So crappy to pass this off as a “prank”.

  10. says

    I was not trying to argue that what JT wrote was correct or to defend what he wrote. I only had a concern about a huge assumption, based on the this post and JT’s, that it obvious JT had all the information and intentionally dismissed the incident as a prank.

    From the information in both posts I don’t see how such an assumption could be drawn.

    I wouldn’t mind reading more detail about how different religious bigotry law is in Europe compared to the US because when I first heard the story before I read JT’s post I too dismissed it as a mere prank.

    It has been a lot harder, as we atheists know, to argue from the position of feelings rather than concrete specific events to reduce religious bigotry here.

    Instead it appeared to me to be a post about JT.

  11. A. Noyd says

    @cadfile (#11)
    The sensible assumption when you hear about vandalism of a mosque using bacon is that it’s a hate crime. Non-bigots don’t invade places of worship and terrorize people with items of religious significance for funsies.

  12. says

    A. Noyd
    Ahhh, but I read a very convincing argument about this on Twitter yesterday. It went like this:

    1. Muslims have very stupid rules about pork
    2. If they didn’t have those stupid rules, the perps wouldn’t have thrown bacon
    3. Therefore it is very important that we now stop talking about the anti-muslim attack and spend a lot of time talking about silly food rules

    It also had a side argument that went:
    A) It’s a prank
    B) A prank is not supposed to be funny for the person it happens to, but the person who plays it and the bystander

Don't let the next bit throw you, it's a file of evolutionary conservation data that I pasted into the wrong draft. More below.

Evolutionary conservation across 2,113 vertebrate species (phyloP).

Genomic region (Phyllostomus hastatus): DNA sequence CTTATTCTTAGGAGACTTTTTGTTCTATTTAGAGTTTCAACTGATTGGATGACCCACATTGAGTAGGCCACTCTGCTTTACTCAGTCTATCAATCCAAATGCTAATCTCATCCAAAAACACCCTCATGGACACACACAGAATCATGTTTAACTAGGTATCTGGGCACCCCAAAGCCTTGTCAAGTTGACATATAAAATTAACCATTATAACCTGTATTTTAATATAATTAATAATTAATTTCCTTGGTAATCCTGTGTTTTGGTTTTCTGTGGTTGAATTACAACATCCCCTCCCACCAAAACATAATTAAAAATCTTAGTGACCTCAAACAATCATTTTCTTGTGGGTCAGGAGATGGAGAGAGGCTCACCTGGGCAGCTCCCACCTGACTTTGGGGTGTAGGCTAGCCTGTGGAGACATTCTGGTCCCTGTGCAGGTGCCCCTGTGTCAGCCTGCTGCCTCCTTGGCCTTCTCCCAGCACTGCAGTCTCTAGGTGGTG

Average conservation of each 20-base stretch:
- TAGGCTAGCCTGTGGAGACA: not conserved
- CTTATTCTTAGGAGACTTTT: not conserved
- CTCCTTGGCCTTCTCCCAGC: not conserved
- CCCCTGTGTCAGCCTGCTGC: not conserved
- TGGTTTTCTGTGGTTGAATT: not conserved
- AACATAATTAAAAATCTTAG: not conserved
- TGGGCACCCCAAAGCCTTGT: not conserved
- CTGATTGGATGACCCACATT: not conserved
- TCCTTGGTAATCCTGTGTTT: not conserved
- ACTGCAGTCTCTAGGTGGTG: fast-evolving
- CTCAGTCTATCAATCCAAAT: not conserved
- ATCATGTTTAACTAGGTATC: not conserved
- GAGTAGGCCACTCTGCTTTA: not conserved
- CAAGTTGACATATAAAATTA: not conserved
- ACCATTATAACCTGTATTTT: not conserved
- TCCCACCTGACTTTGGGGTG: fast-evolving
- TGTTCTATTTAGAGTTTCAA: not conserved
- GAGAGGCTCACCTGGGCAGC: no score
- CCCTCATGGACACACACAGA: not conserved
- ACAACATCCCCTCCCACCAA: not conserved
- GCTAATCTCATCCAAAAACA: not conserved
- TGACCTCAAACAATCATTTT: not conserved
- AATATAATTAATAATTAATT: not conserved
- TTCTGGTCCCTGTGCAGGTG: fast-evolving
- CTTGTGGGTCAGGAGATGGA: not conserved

C) Who cares if that’s nasty as long as the person on whom it is played is “bad” enough.

  13. Maureen Brian says

    cadfile,

    How do you imagine that people in a position of social advantage keep things working that way for their benefit? They have several levers to pull, one of which is to ensure that the version of story which gets around is the one which supports their understanding – whether or not that version is the most balanced account possible and without their necessarily intending to lie. Both JT and Richard Dawkins, people able to influence public opinion, have produced or responded to a version missing key facts.

    If you would care to pop across to FtB Butterflies and Wheels you can find a post called “Three hooded strangers” and read there post 32 as I attempt to put what we know for certain into a comprehensible schema which is based upon all I could find out for certain by tracking down and cross-checking the available accounts. I ask you to make this small effort as I am on a laptop with a creaky mousepad. I do not want to leave this room to use the “big” computer as I have to allow my cleaners to drop off equipment quickly, before they are nicked for stopping on a double yellow line.

    As for Europe. It’s not one place but 40-odd countries each with its own legal system. In the United Kingdom of Great Britain and Northern Ireland – you can see why we shorten it! – we have 2.5 legal systems, one of which operates in Scotland. It also has a common law base but differs in several ways from the one for England and Wales and the slightly modified version of that which holds In Northern Ireland.

    The significant differences in Scotland in this case are two and the differences in the legal system are not the most important here. One is that Scotland has its own long history of sectarian tension, bursting at times into violence and dragging in religion, politics, clan rivalry, the rise of capitalism and its effect on land use and the struggle for independence in Ireland plus, of course, the Industrial Revolution and the Scottish Enlightenment going on in various places including the university right beside this mosque. It’s not a matter of can it be explained? It can but only in a couple of full-length degree courses.